10 Jun 2011
This week a sizeable chunk of masonry detached itself from the building opposite the Computing offices and plummeted to the Soho streets below.
Fortunately a parked car was the only casualty. I understand there will be no legal repercussions for the building owners, because they're now intending to appoint a chief masonry officer.
Similarly, my four year old son would ordinarily be in grave trouble for refusing to listen to me last night when I told him it was time for bed, but I understand he's looking at appointing a chief behavioural officer, so that's the end of it.
This being a security blog, hopefully by now most of you have realised I'm talking about the recent actions of secure token specialists RSA, and consumer tech giants Sony.
Both firms have seen their brands dragged through the mire of late as a result of security failings. Both have since sought to wipe away the mud and restore a bit of gleam through the creation of a new role, that of the chief security officer.
In both cases, the role will, at least initially, be a bit of a poisoned chalice. Perhaps not on the scale of anyone hapless enough to allow himself to be put in charge of the England football team, but a sticky wicket nonetheless.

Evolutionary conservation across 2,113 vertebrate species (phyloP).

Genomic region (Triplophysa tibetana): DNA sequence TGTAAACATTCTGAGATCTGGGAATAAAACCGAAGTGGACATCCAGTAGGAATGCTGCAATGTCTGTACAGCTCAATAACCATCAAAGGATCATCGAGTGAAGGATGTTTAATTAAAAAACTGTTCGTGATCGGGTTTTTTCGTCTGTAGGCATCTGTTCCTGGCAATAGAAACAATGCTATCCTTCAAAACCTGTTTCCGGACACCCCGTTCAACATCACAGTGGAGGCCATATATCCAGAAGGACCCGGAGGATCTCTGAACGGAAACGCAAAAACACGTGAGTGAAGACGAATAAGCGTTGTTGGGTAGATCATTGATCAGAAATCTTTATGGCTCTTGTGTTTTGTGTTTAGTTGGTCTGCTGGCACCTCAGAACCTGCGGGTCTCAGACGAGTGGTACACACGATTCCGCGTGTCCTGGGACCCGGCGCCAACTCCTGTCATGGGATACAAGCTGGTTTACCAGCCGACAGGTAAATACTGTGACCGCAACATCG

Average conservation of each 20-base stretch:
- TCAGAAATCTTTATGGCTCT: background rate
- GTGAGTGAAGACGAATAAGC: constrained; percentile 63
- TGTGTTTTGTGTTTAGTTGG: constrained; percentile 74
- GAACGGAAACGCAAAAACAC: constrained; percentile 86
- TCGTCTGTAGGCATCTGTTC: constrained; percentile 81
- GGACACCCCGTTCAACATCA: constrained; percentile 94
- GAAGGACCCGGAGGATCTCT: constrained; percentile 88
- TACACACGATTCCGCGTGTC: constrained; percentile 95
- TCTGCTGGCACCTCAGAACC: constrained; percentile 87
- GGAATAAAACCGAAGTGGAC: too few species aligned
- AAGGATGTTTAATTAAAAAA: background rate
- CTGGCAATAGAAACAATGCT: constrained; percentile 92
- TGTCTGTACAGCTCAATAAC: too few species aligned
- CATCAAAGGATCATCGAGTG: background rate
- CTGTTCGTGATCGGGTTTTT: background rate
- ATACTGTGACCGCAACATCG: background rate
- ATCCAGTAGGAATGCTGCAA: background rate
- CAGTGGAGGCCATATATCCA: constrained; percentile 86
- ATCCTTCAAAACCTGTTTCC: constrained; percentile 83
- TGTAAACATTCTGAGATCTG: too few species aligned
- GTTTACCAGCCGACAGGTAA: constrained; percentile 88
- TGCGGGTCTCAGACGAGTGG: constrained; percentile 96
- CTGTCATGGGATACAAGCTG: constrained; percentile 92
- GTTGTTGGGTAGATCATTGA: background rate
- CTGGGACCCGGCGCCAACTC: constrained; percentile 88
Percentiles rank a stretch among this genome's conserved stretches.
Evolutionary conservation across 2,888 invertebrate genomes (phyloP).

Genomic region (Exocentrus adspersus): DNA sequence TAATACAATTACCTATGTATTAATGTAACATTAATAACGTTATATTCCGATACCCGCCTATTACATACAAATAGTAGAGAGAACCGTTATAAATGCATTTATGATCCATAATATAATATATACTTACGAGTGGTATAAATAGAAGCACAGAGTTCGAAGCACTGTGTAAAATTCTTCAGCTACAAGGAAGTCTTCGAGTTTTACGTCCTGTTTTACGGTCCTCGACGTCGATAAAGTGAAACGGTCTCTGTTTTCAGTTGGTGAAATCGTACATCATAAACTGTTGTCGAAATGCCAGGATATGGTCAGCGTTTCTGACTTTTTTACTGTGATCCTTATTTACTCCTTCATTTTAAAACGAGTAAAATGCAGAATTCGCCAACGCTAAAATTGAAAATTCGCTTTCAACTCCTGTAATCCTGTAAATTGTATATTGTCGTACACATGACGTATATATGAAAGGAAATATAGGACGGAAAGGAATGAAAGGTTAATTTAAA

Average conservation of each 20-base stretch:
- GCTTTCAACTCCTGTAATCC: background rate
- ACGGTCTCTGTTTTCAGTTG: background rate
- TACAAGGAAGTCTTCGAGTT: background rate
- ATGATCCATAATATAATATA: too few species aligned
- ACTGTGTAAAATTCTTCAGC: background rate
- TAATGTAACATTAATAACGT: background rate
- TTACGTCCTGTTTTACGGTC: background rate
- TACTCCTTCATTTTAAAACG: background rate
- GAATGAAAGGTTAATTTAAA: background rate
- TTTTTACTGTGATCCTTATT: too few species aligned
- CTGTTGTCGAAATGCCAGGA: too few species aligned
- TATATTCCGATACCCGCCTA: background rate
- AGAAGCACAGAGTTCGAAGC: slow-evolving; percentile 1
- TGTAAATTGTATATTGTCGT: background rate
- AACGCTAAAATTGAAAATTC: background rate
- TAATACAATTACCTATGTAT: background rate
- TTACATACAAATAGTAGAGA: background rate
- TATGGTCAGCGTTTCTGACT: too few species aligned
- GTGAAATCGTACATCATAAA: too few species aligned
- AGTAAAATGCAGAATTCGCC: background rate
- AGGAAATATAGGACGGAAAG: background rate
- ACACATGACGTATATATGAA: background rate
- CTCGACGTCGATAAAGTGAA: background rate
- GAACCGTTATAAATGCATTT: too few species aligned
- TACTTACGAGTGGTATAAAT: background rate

In the case of corporate behemoth Sony, much appears to be wrong. I've written recently about the persistent nature of its data breaches so I won't go into detail here. But suffice to say if its security policies were a hard hat, I wouldn't stalk the streets of Soho in it just at the moment.
When a large and disparate corporation with myriad servers storing presumably countless petabytes of data suddenly and unexpectedly finds itself targeted by the world's hacking elite, the pain is going to be deep and enduring.
There's no security switch that it can flip to ‘on'. Given the sloth's pace of Sony's response to its security troubles, it seems apparent that it had either no, or at best severely deficient, policies in place for dealing with breaches.
And RSA is little better. It too has been accused of a ponderous response to its attack, which it describes as ‘extremely sophisticated' and others describe as ‘fairly basic, you just weren't very well prepared'.
The point is it takes time, certainly months, to improve security across an organisation. The larger the enterprise, and the more disparate its services, the more likely those months roll on into years.
Multiple security solutions need to be implemented to create that mystical ‘layered approach' that security evangelists like to preach.
Penetrate one layer? Here's another. Accessed our network? Well done, you won't find anything though. Found something? Tough, it's encrypted. Found the encryption key? Fire the chief security officer...
And that's why it's a poisoned chalice. In the short term these appointments are an attempt to reassure customers that similar troubles won't happen again. And if they do? Well you've got a nice scapegoat installed to take the bullet.
Stuart Sumner, chief reporter, Computing